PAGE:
HOW ESP PEDAGOGY IN INTERNATIONAL VIRTUAL COLLABORATION CONTRIBUTES TO THE AUTHENTICITY OF THE LEARNING PROCESS: A CASE STUDY

Wendy Winn, Katalin Beck

Abstract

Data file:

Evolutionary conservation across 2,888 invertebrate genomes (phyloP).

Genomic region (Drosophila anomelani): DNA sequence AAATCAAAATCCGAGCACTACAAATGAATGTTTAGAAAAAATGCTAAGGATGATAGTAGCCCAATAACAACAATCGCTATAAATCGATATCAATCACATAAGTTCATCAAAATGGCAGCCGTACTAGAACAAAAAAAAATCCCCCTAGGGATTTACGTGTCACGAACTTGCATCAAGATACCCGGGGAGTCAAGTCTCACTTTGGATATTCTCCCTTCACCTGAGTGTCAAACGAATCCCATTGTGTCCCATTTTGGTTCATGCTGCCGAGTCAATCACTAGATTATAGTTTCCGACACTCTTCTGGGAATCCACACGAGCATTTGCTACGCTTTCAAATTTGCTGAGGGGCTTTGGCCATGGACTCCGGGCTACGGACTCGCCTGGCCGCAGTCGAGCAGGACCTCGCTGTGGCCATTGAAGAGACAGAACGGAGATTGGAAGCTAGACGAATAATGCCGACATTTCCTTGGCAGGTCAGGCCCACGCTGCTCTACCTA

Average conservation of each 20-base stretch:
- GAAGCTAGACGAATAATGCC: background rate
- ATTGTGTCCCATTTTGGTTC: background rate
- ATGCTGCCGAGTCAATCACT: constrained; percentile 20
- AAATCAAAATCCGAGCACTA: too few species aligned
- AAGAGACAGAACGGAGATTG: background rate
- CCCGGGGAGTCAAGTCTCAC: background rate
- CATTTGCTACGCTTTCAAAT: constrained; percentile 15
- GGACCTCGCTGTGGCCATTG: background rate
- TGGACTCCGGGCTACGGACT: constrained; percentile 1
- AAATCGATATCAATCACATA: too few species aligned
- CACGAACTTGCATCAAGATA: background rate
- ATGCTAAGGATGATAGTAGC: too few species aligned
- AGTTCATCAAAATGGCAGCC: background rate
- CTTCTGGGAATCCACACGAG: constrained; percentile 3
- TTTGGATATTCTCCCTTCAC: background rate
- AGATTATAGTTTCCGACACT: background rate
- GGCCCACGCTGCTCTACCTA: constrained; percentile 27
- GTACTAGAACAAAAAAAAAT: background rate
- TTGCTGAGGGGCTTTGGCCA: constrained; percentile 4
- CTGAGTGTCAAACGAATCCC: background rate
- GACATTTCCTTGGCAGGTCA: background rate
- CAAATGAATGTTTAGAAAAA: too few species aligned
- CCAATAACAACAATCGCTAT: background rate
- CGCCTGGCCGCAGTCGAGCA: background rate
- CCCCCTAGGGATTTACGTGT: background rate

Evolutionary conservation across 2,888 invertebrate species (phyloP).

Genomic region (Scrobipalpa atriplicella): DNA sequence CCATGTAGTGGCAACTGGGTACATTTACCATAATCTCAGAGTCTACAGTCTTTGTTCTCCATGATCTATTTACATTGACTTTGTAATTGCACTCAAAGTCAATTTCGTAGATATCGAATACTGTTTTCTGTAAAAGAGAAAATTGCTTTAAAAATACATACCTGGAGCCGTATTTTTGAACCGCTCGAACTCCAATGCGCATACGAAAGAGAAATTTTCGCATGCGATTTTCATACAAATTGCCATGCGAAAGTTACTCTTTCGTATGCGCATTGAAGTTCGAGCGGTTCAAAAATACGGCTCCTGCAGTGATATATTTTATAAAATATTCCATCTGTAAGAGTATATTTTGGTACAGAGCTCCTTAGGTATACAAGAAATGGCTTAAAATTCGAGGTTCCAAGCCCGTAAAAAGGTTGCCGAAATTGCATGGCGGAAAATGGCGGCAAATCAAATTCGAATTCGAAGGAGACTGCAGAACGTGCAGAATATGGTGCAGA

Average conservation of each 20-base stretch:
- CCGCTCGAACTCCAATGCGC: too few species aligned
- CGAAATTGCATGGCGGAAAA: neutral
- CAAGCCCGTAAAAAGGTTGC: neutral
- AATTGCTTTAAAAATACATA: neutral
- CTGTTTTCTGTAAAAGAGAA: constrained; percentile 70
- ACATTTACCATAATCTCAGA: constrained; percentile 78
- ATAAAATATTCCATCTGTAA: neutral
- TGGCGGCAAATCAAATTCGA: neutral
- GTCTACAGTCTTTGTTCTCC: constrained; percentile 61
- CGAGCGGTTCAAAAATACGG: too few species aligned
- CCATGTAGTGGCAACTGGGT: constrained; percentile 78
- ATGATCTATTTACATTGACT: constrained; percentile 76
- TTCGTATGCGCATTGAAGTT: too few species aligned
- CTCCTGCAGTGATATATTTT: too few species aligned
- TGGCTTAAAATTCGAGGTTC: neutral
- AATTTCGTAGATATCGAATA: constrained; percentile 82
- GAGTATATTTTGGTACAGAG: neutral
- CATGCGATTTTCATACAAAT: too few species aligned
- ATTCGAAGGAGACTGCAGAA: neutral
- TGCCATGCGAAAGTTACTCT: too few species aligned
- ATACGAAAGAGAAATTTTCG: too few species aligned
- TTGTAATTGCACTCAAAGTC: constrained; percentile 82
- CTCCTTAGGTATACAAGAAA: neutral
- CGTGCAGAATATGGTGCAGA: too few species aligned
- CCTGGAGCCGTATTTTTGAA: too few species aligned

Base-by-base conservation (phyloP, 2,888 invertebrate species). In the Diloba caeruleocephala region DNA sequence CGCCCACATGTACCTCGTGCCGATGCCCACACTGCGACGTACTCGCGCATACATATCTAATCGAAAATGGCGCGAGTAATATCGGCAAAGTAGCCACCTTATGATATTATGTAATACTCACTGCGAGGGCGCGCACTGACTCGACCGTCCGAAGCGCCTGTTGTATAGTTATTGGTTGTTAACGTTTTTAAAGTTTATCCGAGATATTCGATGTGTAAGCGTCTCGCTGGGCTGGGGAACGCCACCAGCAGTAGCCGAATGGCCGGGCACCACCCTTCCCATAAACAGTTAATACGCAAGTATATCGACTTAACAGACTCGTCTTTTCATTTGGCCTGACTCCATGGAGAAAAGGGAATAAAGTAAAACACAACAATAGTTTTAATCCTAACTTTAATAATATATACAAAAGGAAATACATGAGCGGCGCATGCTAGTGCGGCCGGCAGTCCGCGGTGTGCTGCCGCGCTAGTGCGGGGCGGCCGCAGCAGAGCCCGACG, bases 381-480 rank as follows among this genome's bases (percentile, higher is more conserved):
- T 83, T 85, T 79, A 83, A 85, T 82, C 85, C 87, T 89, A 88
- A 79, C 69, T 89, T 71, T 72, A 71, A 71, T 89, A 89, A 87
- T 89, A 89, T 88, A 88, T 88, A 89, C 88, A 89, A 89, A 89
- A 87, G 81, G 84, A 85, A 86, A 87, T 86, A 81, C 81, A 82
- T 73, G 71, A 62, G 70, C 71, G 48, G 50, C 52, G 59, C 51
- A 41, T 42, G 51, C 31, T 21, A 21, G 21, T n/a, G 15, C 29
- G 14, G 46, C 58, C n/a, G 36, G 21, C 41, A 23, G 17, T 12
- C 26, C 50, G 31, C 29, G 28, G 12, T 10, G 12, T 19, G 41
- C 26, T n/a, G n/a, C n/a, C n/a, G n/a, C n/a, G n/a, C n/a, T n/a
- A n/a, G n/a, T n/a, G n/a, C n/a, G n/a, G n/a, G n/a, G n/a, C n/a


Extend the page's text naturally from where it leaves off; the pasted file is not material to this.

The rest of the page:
Given the rapid advances in information communication technology (ICT) and the ever-increasing likelihood that students will be collaborating on cross-cultural teams in their future careers, creating opportunities to engage in collaborative writing projects across borders and then observing the dynamics of international virtual online collaboration have high pedagogical value, though studies are scarce. This research examines the learning process that occurred when engineering and computer science students from France and Germany were connected with business and technical writing students from the US to work on co-authored documents. The researchers were specifically interested in how students addressed the situational constraints of the collaboration and how those constraints influenced students’ choices of communication and collaboration tools. Two separate projects were assigned and each employed reading, writing, “talking,” and critical thinking components. Analysis of post-project survey data and the correlation of students’ ICT choices revealed students had to continually renegotiate their communication and collaboration. Allowing students to make rhetorical choices resulted in cultural learning through hands-on experience with these constraint variables: English language proficiency, cultural differences, project complexity, time difference, and technology. The results from this study will be useful to ESP pedagogy in projecting how to prepare students for international virtual collaboration.


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